Our Year Of Living (Beautifully) Without WalMart

Thursday, June 19, 2008

persephone

(originally posted may 4, 2008)

Goddess Persephone epitomizes the maiden daughter archetype - eager to please and expectant, waiting for destiny to happen upon her and change her life, rather than actively seeking out her own design.

Her energy is passive and guileless - until she is abruptly taken hostage and violated.
When the mythic god of the Underworld erupts above ground, abducting the innocent Persephone, her psyche and perception are forever changed.

She is ripped from the security of her mother's embrace and dragged into the role of wife and Queen. From the green maiden of spring, to the mistress of the dark, Persephone becomes the Queen of the Dead.

Most of us can identify with the maiden Persephone. We all have a mother. We all have experienced innocence and dependency, and eventually we will all experience archetypal betrayal, held emotionally hostage by family, lover, illness, or community expectations. Jungian analyst Jean Shinoda Bolen identifies Persephone as one of the vulnerable Goddesses, defined primarily by her relationship to others. Persephone's psychological vulnerability is depression, triggered by boundary violation and abandonment. Ultimately, however, it is also the seed of her hidden strength.

In response to loss, powerlessness or abuse, many descend as Persephone into their own wintertime of shadows and depression, to a darkly lit journey of the soul, struggling with a profound sense of betrayal and lost innocence. Triggered by divorce, rape, or an invasion of boundaries by a toxic circumstance, the archetypal experience of Persephone's journey challenges us to go within our deepest Self, to re-evaluate, and grieve our losses. Depression is a natural response to soul wounding experiences, and if approached without judgment, much healthier than denial. Often the only way through – is down. This is the spiral way to wisdom. Into the dark and unknown.

Persephone's underworld journey acquaints her with death and suffering, and this, in turn, cultivates empathy and the gift of compassion (symbolized by her acceptance of the pomegranate seeds). When we engage our pain, and willingly face our fears, we may also, like Persephone, emerge in the spring, reborn from our night journey, richer in intuitive wisdom and insight.

The alchemical journey of Persephone is the journey we all eventually embark upon; often kicking and screaming in protest. We may not willingly enter our shadow selves, endure depression, or confront our fears and the meaning of death, yet such an exploration leads us to uncover our spiritual center. It challenges our beliefs and pushes us to deepen our awareness, to question our values, and to discover our innate connection to the divine. It leads us to soul. And soul leads us to magic. Magic happens when we align our true intention with the divine spark within. Ego and will may dictate our desires, but soul work beckons us to discover our authenticity. Magic happens when we open our hearts in compassion and allow the divine to gift us with insight, synchronicity, and grace.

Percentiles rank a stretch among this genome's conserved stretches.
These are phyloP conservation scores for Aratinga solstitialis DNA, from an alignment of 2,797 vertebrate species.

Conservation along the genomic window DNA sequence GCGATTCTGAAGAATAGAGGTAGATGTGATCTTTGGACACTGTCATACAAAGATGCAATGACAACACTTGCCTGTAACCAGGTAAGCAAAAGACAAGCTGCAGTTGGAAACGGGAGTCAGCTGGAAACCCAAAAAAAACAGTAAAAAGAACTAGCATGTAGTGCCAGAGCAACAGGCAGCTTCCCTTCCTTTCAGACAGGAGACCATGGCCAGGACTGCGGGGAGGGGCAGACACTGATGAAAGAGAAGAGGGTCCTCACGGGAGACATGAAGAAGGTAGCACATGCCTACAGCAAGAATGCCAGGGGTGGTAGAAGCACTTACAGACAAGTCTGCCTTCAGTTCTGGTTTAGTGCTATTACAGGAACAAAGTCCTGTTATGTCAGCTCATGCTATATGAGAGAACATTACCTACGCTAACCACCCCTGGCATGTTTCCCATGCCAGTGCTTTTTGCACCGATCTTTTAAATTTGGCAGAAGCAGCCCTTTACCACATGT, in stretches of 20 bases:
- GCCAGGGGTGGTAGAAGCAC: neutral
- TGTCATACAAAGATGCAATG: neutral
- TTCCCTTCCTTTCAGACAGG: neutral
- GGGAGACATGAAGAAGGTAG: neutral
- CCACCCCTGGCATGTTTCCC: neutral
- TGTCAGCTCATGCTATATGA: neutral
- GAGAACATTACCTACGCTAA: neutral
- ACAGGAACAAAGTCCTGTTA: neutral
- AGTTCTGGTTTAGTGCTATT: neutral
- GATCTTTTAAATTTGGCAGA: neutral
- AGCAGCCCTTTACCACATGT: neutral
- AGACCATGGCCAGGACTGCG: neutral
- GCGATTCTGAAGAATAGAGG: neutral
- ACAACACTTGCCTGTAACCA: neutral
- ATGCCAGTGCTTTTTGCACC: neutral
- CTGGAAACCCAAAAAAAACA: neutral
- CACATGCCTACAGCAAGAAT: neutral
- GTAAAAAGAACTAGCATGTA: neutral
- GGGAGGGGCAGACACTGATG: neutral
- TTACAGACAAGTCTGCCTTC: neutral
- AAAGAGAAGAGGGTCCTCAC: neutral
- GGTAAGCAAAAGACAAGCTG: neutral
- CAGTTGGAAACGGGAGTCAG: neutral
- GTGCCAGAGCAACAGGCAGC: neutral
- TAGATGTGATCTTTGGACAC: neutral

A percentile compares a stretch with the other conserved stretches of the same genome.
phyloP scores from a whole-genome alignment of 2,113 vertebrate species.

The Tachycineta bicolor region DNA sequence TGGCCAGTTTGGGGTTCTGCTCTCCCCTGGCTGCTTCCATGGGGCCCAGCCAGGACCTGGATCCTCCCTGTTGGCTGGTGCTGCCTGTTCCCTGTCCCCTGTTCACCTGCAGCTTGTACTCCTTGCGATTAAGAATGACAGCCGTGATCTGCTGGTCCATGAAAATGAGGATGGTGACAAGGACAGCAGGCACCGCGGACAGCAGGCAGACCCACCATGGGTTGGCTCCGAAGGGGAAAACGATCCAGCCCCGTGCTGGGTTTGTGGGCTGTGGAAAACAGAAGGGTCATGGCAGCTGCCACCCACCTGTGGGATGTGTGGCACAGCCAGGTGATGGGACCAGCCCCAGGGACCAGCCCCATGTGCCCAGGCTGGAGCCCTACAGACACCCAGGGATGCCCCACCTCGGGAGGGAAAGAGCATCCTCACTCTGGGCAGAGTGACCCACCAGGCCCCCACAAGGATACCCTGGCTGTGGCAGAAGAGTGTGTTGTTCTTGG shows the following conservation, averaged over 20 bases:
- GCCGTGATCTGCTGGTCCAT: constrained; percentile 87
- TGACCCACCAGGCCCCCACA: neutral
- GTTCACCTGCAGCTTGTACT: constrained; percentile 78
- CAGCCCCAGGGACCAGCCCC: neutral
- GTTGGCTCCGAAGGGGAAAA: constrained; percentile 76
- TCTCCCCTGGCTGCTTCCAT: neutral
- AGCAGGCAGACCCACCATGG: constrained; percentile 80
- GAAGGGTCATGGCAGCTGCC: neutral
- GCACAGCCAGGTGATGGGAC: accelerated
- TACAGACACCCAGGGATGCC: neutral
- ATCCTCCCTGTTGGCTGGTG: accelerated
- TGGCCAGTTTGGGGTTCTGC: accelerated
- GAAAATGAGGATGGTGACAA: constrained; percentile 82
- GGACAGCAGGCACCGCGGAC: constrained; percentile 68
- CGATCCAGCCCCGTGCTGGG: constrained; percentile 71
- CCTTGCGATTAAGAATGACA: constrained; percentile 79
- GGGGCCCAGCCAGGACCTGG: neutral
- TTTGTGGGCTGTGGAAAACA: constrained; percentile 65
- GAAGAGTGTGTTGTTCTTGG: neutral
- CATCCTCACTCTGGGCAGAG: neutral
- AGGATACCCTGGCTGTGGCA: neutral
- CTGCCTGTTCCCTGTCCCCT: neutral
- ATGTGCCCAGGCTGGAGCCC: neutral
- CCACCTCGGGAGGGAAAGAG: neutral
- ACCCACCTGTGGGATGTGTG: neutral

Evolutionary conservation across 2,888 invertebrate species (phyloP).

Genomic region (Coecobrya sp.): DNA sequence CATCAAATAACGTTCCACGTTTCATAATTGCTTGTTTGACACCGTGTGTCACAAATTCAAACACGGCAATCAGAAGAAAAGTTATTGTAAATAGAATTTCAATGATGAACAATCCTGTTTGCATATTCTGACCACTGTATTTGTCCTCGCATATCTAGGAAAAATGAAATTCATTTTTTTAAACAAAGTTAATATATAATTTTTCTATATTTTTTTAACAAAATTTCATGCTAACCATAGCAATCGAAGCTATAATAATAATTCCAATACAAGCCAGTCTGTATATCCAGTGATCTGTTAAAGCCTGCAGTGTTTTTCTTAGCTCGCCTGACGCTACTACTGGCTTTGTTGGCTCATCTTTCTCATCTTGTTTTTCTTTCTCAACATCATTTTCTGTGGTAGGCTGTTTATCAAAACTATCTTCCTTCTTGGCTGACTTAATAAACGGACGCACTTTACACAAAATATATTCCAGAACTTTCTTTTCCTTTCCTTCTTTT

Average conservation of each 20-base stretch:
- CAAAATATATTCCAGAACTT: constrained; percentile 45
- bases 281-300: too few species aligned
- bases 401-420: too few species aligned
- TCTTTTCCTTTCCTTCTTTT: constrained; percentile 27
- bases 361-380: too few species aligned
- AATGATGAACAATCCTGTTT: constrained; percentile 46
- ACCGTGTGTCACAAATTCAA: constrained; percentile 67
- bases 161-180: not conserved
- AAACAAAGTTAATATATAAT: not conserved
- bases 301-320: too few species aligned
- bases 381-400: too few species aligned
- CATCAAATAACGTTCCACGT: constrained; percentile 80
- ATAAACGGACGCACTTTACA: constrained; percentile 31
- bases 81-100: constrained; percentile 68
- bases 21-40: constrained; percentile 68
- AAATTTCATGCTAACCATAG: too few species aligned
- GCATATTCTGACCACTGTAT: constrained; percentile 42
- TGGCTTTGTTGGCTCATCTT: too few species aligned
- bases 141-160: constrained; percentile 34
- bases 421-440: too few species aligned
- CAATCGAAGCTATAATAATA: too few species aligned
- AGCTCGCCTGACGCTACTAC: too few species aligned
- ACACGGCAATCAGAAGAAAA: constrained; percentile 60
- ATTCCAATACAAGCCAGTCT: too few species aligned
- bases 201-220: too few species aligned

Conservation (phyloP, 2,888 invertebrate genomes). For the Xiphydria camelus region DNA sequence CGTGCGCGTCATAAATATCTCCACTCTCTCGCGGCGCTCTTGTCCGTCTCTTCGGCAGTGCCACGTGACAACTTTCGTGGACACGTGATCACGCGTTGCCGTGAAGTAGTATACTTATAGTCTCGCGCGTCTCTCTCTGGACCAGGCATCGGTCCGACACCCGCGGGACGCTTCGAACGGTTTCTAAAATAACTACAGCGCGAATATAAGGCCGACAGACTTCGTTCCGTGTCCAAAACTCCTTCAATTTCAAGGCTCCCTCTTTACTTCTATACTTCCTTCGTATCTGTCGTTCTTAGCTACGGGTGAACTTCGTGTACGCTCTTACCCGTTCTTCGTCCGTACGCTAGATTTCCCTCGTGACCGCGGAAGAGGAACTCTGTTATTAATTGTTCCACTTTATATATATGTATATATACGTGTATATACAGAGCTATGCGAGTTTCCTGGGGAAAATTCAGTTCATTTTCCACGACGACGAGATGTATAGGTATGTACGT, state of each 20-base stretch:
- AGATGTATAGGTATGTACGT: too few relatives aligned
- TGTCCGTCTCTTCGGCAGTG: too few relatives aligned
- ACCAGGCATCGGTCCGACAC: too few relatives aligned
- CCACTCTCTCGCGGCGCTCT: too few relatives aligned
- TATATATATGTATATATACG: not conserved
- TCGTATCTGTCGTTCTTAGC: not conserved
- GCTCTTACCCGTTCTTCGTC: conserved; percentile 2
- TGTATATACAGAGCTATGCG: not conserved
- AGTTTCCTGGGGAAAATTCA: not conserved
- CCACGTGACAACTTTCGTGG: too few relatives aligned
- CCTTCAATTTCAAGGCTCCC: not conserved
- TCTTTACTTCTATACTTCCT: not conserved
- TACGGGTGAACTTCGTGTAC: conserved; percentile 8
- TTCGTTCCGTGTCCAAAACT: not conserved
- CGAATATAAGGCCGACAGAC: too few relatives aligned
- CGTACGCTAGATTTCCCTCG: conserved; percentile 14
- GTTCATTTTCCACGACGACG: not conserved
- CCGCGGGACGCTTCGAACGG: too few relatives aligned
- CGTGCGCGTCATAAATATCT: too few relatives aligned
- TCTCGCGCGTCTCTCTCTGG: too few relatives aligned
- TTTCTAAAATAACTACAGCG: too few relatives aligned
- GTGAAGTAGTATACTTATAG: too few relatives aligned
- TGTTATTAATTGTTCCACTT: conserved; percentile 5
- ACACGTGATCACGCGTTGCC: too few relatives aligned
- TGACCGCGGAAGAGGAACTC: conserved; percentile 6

When faced with loss, illness, or the death of a loved one, we may ask, "Why did this happen?" or "Why is this happening to me?" We may feel anger and outrage; and anger may linger, often underground. The absence of obvious anger may reveal its shadow is afoot. Depression is often anger turned inward. Acknowledging and working through our anger in an honest, healthy way; expressing it consciously through journal writing, frank discussion, painting, pounding bread dough or pottery clay, or crafting personal ritual; helps free the spirit from the grip of depression and anger.

Working through anger puts us smack in the center of the cauldron, in the fire of transformation. In the heat of the flames we are transformed. We gain insight and clarity, and become free to make proactive choices and embrace change. But until we surrender, we will not experience the alchemical fire that burns off the old self and delivers us, reborn, as the mythical phoenix from the ashes. This is inner work. Surrender is an inward journey to one's center, one's soul. In the mythic dark night of isolation, surrender is hard, especially for the ego. The ego views surrender as a death. But surrender is necessary for growth.

Through embracing our grief and difficult times, by keeping a journal and digging into dream work, we surrender to our own underworld and travel with Persephone, through the unknown realm of the dead, to face our darkest fears, and explore the aspects of our unknown Self. Persephone leads us into the dark. And we are wiser for it.
***kari ann alrich

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